It’s time now to discuss yo-yo dieting or “weight cycling”. Many folks are unfortunately familiar with this phenomenon, which can lead not only to lasting physiological damage, but psychological damage as well. Yo-yo dieting refers to the “annoying” habit of losing five pounds, only to later gain back seven. A person in this situation will often then refocus their energies to lose another ten pounds, only to gain back twelve. You get the idea. Fluctuating body weight in this manner is associated with high blood pressure and triglyceride levels. It’s also understandably difficult from a mental and emotional perspective.
Resting metabolic rate
Resting metabolic rate (RMR) is the amount of energy your body expends to maintain physiological equilibrium at rest. In other words, RMR accounts for the number of calories (kcal) needed to maintain your heartbeat, brain activity, organ function, etc. while you sit in bed and stare at the ceiling all day. There are many elaborate formulas to estimate a person’s RMR, but for the sake of this article let’s approximate it at 10 kcal/pound/day. Eddie, for example, weighs 200 pounds and has an RMR of 2000kcal/day.
Here is how RMR relates to yo-yo dieting: the primary determinant of RMR is muscle mass. As a person loses weight they will likely lose both fat and muscle mass. Thus, as Eddie drops from 200lbs to 185lbs his muscle mass decreases, as does his RMR (from 2000kcal/day to 1850kcal/day). The good news is that Eddie managed to achieve his weight loss goal. The bad news is that he can never “go home again”, meaning that unless he increases his physical activity energy expenditure he can never eat what he used to eat at 200lbs and maintain his new, current weight. His body simply doesn’t need as many calories to maintain itself.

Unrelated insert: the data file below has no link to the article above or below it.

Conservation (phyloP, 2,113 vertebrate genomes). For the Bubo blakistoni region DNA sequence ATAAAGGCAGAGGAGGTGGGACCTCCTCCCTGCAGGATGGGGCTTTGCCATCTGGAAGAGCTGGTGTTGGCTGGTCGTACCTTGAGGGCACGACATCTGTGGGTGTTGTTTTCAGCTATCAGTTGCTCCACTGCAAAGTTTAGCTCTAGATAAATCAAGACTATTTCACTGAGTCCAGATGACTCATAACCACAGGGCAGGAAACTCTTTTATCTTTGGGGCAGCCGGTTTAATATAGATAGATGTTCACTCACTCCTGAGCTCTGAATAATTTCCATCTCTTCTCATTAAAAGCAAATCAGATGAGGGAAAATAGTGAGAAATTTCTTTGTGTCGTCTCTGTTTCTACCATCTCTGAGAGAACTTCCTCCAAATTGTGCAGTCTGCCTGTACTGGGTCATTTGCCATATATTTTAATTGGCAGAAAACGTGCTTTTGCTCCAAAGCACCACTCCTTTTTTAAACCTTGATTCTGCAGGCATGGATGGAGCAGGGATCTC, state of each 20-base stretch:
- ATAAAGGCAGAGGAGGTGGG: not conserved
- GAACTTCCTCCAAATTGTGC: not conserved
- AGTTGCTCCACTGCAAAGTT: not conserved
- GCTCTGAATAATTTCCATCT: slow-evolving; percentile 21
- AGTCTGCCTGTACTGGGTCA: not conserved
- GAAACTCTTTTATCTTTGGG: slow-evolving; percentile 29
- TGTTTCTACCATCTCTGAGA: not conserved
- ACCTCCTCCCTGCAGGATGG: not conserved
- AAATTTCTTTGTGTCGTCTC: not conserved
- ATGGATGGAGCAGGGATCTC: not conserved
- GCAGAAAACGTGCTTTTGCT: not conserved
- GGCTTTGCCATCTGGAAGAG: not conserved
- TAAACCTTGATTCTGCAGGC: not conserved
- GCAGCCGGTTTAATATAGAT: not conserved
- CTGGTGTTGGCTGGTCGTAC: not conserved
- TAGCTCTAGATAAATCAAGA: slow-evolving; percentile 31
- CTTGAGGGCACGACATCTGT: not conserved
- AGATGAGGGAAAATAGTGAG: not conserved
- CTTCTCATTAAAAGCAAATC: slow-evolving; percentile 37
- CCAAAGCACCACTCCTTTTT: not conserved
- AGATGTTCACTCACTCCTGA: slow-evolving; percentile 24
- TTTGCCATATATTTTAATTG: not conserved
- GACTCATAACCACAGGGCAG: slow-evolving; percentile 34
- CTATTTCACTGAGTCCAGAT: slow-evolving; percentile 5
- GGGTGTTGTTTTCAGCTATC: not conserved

Although this makes perfect sense, many folks fall prey to yo-yo dieting. Eddie, for example, decides to enroll in a new fad diet. He loses a significant amount of weight in a short period of time, but then cracks, binges, and gains it all back. Or perhaps he decides to lose weight for a special occasion, succeeds, and then returns to his previous diet and lifestyle. In both scenarios Eddie’s weight loss results from a decrease in both fat and muscle mass; subsequent weight gain is associated primarily with an increase in fat mass. When Eddie returns to his original weight of 200lbs, his RMR is less than what it used to be (perhaps 1950kcal/day) because he does not have as much muscle mass. Unless Eddie increases his physical activity, it shouldn’t come as a surprise that over the next few months he will put on several additional pounds.
The take home message is two-fold. First, be realistic about weight loss goals – both the total amount you intend to lose as well as the rate. Two pounds per week may be the maximum sustainable rate of weight loss, but one pound per week (or less) is more manageable. Second, no diet will be successful long term unless it is also accompanied by a change in lifestyle; physical activity is key to maintaining muscle mass and/or increasing energy expenditure. However, lifestyle changes can be difficult to make. Next week we’ll explore some practical behavior modifications related to weigh loss and management.